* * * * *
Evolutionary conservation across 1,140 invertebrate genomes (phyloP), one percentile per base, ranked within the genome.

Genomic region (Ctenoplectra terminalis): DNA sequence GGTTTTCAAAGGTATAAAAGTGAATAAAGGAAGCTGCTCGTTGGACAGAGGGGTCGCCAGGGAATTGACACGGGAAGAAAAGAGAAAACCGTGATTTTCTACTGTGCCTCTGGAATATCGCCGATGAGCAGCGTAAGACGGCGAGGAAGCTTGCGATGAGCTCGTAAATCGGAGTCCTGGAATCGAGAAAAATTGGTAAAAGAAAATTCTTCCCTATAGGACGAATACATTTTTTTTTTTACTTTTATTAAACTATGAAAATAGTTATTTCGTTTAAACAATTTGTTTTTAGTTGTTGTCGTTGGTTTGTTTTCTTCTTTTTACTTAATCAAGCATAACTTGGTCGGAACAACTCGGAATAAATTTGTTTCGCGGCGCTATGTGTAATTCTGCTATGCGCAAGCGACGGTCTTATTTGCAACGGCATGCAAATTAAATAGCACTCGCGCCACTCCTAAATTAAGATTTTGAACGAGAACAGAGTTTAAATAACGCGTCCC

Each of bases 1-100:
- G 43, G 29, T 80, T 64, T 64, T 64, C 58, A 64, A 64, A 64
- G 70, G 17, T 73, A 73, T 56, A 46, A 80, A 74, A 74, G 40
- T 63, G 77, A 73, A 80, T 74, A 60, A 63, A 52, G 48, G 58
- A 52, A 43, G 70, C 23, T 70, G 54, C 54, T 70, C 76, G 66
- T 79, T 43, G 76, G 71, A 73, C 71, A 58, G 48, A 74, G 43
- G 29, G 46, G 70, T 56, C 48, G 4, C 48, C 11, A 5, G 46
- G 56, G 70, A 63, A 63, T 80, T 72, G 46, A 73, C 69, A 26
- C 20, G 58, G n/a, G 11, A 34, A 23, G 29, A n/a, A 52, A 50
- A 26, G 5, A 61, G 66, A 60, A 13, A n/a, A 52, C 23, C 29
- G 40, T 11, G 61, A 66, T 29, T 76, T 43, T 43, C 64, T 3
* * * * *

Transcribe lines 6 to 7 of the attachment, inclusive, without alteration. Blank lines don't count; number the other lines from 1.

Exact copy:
- T 63, G 77, A 73, A 80, T 74, A 60, A 63, A 52, G 48, G 58
- A 52, A 43, G 70, C 23, T 70, G 54, C 54, T 70, C 76, G 66